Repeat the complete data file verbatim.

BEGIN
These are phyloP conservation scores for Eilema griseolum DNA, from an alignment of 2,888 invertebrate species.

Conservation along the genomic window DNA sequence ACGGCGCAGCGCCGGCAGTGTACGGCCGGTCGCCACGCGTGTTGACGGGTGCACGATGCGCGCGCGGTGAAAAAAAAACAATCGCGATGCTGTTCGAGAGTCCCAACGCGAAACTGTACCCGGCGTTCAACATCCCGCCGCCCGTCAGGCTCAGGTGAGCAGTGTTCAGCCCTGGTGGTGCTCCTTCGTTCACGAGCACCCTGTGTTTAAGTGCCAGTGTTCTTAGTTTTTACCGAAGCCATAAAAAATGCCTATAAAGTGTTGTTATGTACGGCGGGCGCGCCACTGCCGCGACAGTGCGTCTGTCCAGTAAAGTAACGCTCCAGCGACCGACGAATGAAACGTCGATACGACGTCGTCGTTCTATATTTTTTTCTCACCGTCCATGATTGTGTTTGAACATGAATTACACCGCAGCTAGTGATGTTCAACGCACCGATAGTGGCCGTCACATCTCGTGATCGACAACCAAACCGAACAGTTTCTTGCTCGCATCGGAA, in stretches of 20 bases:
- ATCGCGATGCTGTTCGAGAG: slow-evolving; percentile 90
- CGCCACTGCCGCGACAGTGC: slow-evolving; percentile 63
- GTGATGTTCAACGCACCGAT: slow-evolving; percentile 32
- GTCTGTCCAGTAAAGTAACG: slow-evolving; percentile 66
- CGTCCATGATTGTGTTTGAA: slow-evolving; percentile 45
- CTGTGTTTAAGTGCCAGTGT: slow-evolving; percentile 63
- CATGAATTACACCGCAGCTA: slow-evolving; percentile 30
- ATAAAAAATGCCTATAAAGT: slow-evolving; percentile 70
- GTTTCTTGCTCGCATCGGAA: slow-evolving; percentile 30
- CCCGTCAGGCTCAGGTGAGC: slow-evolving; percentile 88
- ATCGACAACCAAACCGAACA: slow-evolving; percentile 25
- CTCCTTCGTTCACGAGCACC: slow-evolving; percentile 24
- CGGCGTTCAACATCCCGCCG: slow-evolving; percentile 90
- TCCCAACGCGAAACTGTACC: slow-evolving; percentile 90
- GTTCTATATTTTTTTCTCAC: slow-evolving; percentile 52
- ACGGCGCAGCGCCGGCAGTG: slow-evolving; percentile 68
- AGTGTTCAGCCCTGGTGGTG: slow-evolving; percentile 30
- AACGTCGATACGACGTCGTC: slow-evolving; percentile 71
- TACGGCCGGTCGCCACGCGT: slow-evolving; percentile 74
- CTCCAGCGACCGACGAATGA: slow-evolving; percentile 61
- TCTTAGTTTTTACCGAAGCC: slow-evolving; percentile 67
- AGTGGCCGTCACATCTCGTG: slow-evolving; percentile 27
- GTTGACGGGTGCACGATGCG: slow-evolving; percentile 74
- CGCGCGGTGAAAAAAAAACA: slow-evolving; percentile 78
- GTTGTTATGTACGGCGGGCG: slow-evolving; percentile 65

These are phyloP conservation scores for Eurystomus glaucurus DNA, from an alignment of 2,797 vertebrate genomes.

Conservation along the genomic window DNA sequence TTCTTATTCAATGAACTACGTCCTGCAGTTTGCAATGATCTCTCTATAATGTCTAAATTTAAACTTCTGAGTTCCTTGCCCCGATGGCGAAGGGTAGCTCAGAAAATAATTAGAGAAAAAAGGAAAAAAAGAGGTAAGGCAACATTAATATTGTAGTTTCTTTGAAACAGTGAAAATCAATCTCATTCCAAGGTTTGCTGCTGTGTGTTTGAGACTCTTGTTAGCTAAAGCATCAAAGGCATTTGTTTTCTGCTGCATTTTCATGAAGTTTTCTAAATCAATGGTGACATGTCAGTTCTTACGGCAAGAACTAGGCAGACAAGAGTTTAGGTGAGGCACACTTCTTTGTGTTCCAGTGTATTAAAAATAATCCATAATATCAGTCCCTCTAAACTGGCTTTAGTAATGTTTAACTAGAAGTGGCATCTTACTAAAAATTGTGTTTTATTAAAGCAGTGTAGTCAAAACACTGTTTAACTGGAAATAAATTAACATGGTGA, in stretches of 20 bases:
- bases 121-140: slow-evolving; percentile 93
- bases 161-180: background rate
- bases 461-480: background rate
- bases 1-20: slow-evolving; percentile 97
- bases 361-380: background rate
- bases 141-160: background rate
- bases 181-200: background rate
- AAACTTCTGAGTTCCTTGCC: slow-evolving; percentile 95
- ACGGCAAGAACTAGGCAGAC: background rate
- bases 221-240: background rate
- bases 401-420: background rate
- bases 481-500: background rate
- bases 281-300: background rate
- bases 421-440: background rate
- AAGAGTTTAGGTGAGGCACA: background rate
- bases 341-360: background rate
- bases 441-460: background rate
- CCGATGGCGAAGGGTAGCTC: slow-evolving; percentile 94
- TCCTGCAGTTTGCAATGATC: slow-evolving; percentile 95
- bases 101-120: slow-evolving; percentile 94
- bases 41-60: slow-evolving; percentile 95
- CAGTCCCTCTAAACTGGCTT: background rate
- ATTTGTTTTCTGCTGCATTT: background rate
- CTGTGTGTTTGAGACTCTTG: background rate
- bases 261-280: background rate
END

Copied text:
These are phyloP conservation scores for Eilema griseolum DNA, from an alignment of 2,888 invertebrate species.

Conservation along the genomic window DNA sequence ACGGCGCAGCGCCGGCAGTGTACGGCCGGTCGCCACGCGTGTTGACGGGTGCACGATGCGCGCGCGGTGAAAAAAAAACAATCGCGATGCTGTTCGAGAGTCCCAACGCGAAACTGTACCCGGCGTTCAACATCCCGCCGCCCGTCAGGCTCAGGTGAGCAGTGTTCAGCCCTGGTGGTGCTCCTTCGTTCACGAGCACCCTGTGTTTAAGTGCCAGTGTTCTTAGTTTTTACCGAAGCCATAAAAAATGCCTATAAAGTGTTGTTATGTACGGCGGGCGCGCCACTGCCGCGACAGTGCGTCTGTCCAGTAAAGTAACGCTCCAGCGACCGACGAATGAAACGTCGATACGACGTCGTCGTTCTATATTTTTTTCTCACCGTCCATGATTGTGTTTGAACATGAATTACACCGCAGCTAGTGATGTTCAACGCACCGATAGTGGCCGTCACATCTCGTGATCGACAACCAAACCGAACAGTTTCTTGCTCGCATCGGAA, in stretches of 20 bases:
- ATCGCGATGCTGTTCGAGAG: slow-evolving; percentile 90
- CGCCACTGCCGCGACAGTGC: slow-evolving; percentile 63
- GTGATGTTCAACGCACCGAT: slow-evolving; percentile 32
- GTCTGTCCAGTAAAGTAACG: slow-evolving; percentile 66
- CGTCCATGATTGTGTTTGAA: slow-evolving; percentile 45
- CTGTGTTTAAGTGCCAGTGT: slow-evolving; percentile 63
- CATGAATTACACCGCAGCTA: slow-evolving; percentile 30
- ATAAAAAATGCCTATAAAGT: slow-evolving; percentile 70
- GTTTCTTGCTCGCATCGGAA: slow-evolving; percentile 30
- CCCGTCAGGCTCAGGTGAGC: slow-evolving; percentile 88
- ATCGACAACCAAACCGAACA: slow-evolving; percentile 25
- CTCCTTCGTTCACGAGCACC: slow-evolving; percentile 24
- CGGCGTTCAACATCCCGCCG: slow-evolving; percentile 90
- TCCCAACGCGAAACTGTACC: slow-evolving; percentile 90
- GTTCTATATTTTTTTCTCAC: slow-evolving; percentile 52
- ACGGCGCAGCGCCGGCAGTG: slow-evolving; percentile 68
- AGTGTTCAGCCCTGGTGGTG: slow-evolving; percentile 30
- AACGTCGATACGACGTCGTC: slow-evolving; percentile 71
- TACGGCCGGTCGCCACGCGT: slow-evolving; percentile 74
- CTCCAGCGACCGACGAATGA: slow-evolving; percentile 61
- TCTTAGTTTTTACCGAAGCC: slow-evolving; percentile 67
- AGTGGCCGTCACATCTCGTG: slow-evolving; percentile 27
- GTTGACGGGTGCACGATGCG: slow-evolving; percentile 74
- CGCGCGGTGAAAAAAAAACA: slow-evolving; percentile 78
- GTTGTTATGTACGGCGGGCG: slow-evolving; percentile 65

These are phyloP conservation scores for Eurystomus glaucurus DNA, from an alignment of 2,797 vertebrate genomes.

Conservation along the genomic window DNA sequence TTCTTATTCAATGAACTACGTCCTGCAGTTTGCAATGATCTCTCTATAATGTCTAAATTTAAACTTCTGAGTTCCTTGCCCCGATGGCGAAGGGTAGCTCAGAAAATAATTAGAGAAAAAAGGAAAAAAAGAGGTAAGGCAACATTAATATTGTAGTTTCTTTGAAACAGTGAAAATCAATCTCATTCCAAGGTTTGCTGCTGTGTGTTTGAGACTCTTGTTAGCTAAAGCATCAAAGGCATTTGTTTTCTGCTGCATTTTCATGAAGTTTTCTAAATCAATGGTGACATGTCAGTTCTTACGGCAAGAACTAGGCAGACAAGAGTTTAGGTGAGGCACACTTCTTTGTGTTCCAGTGTATTAAAAATAATCCATAATATCAGTCCCTCTAAACTGGCTTTAGTAATGTTTAACTAGAAGTGGCATCTTACTAAAAATTGTGTTTTATTAAAGCAGTGTAGTCAAAACACTGTTTAACTGGAAATAAATTAACATGGTGA, in stretches of 20 bases:
- bases 121-140: slow-evolving; percentile 93
- bases 161-180: background rate
- bases 461-480: background rate
- bases 1-20: slow-evolving; percentile 97
- bases 361-380: background rate
- bases 141-160: background rate
- bases 181-200: background rate
- AAACTTCTGAGTTCCTTGCC: slow-evolving; percentile 95
- ACGGCAAGAACTAGGCAGAC: background rate
- bases 221-240: background rate
- bases 401-420: background rate
- bases 481-500: background rate
- bases 281-300: background rate
- bases 421-440: background rate
- AAGAGTTTAGGTGAGGCACA: background rate
- bases 341-360: background rate
- bases 441-460: background rate
- CCGATGGCGAAGGGTAGCTC: slow-evolving; percentile 94
- TCCTGCAGTTTGCAATGATC: slow-evolving; percentile 95
- bases 101-120: slow-evolving; percentile 94
- bases 41-60: slow-evolving; percentile 95
- CAGTCCCTCTAAACTGGCTT: background rate
- ATTTGTTTTCTGCTGCATTT: background rate
- CTGTGTGTTTGAGACTCTTG: background rate
- bases 261-280: background rate